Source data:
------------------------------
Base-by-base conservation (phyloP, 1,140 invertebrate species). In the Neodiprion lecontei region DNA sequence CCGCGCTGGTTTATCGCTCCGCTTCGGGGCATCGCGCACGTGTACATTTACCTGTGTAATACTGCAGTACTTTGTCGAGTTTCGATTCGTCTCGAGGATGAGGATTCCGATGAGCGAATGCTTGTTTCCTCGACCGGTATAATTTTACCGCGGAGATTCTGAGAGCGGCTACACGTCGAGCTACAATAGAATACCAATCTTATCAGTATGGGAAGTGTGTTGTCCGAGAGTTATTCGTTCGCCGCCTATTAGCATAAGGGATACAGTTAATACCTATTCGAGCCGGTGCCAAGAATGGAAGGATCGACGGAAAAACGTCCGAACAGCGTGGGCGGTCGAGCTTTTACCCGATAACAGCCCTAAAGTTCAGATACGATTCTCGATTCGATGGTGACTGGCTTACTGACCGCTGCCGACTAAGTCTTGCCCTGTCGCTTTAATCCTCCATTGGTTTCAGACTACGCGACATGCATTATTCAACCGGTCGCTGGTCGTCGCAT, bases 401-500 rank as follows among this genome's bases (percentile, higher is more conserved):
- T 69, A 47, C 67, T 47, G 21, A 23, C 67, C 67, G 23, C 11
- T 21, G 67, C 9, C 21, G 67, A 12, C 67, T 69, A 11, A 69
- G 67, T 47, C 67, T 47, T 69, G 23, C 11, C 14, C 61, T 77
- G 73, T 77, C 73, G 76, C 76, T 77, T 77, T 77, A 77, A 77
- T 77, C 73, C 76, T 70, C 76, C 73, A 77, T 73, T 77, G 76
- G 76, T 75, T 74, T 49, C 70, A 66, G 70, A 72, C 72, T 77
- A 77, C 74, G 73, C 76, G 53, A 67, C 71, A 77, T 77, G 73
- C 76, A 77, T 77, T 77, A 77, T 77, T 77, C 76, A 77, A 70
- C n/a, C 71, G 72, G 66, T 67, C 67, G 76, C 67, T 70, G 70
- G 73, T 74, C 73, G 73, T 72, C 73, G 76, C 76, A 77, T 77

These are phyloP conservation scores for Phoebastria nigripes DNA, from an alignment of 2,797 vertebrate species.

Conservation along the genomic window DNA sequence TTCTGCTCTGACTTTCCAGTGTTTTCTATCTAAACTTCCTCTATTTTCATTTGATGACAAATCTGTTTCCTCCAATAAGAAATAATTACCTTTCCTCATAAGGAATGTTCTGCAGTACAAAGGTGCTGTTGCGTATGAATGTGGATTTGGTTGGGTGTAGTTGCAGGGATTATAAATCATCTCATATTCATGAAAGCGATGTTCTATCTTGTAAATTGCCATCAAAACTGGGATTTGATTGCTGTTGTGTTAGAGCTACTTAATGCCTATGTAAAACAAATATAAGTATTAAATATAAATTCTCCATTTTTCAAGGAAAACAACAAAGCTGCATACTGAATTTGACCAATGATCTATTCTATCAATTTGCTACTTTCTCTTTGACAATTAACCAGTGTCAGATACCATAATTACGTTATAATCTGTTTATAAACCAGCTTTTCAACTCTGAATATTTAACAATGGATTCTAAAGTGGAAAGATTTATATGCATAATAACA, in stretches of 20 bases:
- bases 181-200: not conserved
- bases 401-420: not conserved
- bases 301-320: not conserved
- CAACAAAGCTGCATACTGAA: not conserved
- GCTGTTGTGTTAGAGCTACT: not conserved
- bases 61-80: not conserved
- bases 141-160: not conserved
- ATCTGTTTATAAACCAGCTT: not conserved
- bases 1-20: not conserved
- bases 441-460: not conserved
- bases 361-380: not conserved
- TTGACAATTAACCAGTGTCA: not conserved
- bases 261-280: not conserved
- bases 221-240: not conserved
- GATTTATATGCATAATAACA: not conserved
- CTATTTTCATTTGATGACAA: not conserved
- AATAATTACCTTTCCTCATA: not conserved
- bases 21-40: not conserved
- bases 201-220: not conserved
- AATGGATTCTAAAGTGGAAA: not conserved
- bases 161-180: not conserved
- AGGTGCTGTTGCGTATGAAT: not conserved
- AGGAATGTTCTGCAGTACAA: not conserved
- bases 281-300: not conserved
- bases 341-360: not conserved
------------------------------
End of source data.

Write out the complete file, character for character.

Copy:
Base-by-base conservation (phyloP, 1,140 invertebrate species). In the Neodiprion lecontei region DNA sequence CCGCGCTGGTTTATCGCTCCGCTTCGGGGCATCGCGCACGTGTACATTTACCTGTGTAATACTGCAGTACTTTGTCGAGTTTCGATTCGTCTCGAGGATGAGGATTCCGATGAGCGAATGCTTGTTTCCTCGACCGGTATAATTTTACCGCGGAGATTCTGAGAGCGGCTACACGTCGAGCTACAATAGAATACCAATCTTATCAGTATGGGAAGTGTGTTGTCCGAGAGTTATTCGTTCGCCGCCTATTAGCATAAGGGATACAGTTAATACCTATTCGAGCCGGTGCCAAGAATGGAAGGATCGACGGAAAAACGTCCGAACAGCGTGGGCGGTCGAGCTTTTACCCGATAACAGCCCTAAAGTTCAGATACGATTCTCGATTCGATGGTGACTGGCTTACTGACCGCTGCCGACTAAGTCTTGCCCTGTCGCTTTAATCCTCCATTGGTTTCAGACTACGCGACATGCATTATTCAACCGGTCGCTGGTCGTCGCAT, bases 401-500 rank as follows among this genome's bases (percentile, higher is more conserved):
- T 69, A 47, C 67, T 47, G 21, A 23, C 67, C 67, G 23, C 11
- T 21, G 67, C 9, C 21, G 67, A 12, C 67, T 69, A 11, A 69
- G 67, T 47, C 67, T 47, T 69, G 23, C 11, C 14, C 61, T 77
- G 73, T 77, C 73, G 76, C 76, T 77, T 77, T 77, A 77, A 77
- T 77, C 73, C 76, T 70, C 76, C 73, A 77, T 73, T 77, G 76
- G 76, T 75, T 74, T 49, C 70, A 66, G 70, A 72, C 72, T 77
- A 77, C 74, G 73, C 76, G 53, A 67, C 71, A 77, T 77, G 73
- C 76, A 77, T 77, T 77, A 77, T 77, T 77, C 76, A 77, A 70
- C n/a, C 71, G 72, G 66, T 67, C 67, G 76, C 67, T 70, G 70
- G 73, T 74, C 73, G 73, T 72, C 73, G 76, C 76, A 77, T 77

These are phyloP conservation scores for Phoebastria nigripes DNA, from an alignment of 2,797 vertebrate species.

Conservation along the genomic window DNA sequence TTCTGCTCTGACTTTCCAGTGTTTTCTATCTAAACTTCCTCTATTTTCATTTGATGACAAATCTGTTTCCTCCAATAAGAAATAATTACCTTTCCTCATAAGGAATGTTCTGCAGTACAAAGGTGCTGTTGCGTATGAATGTGGATTTGGTTGGGTGTAGTTGCAGGGATTATAAATCATCTCATATTCATGAAAGCGATGTTCTATCTTGTAAATTGCCATCAAAACTGGGATTTGATTGCTGTTGTGTTAGAGCTACTTAATGCCTATGTAAAACAAATATAAGTATTAAATATAAATTCTCCATTTTTCAAGGAAAACAACAAAGCTGCATACTGAATTTGACCAATGATCTATTCTATCAATTTGCTACTTTCTCTTTGACAATTAACCAGTGTCAGATACCATAATTACGTTATAATCTGTTTATAAACCAGCTTTTCAACTCTGAATATTTAACAATGGATTCTAAAGTGGAAAGATTTATATGCATAATAACA, in stretches of 20 bases:
- bases 181-200: not conserved
- bases 401-420: not conserved
- bases 301-320: not conserved
- CAACAAAGCTGCATACTGAA: not conserved
- GCTGTTGTGTTAGAGCTACT: not conserved
- bases 61-80: not conserved
- bases 141-160: not conserved
- ATCTGTTTATAAACCAGCTT: not conserved
- bases 1-20: not conserved
- bases 441-460: not conserved
- bases 361-380: not conserved
- TTGACAATTAACCAGTGTCA: not conserved
- bases 261-280: not conserved
- bases 221-240: not conserved
- GATTTATATGCATAATAACA: not conserved
- CTATTTTCATTTGATGACAA: not conserved
- AATAATTACCTTTCCTCATA: not conserved
- bases 21-40: not conserved
- bases 201-220: not conserved
- AATGGATTCTAAAGTGGAAA: not conserved
- bases 161-180: not conserved
- AGGTGCTGTTGCGTATGAAT: not conserved
- AGGAATGTTCTGCAGTACAA: not conserved
- bases 281-300: not conserved
- bases 341-360: not conserved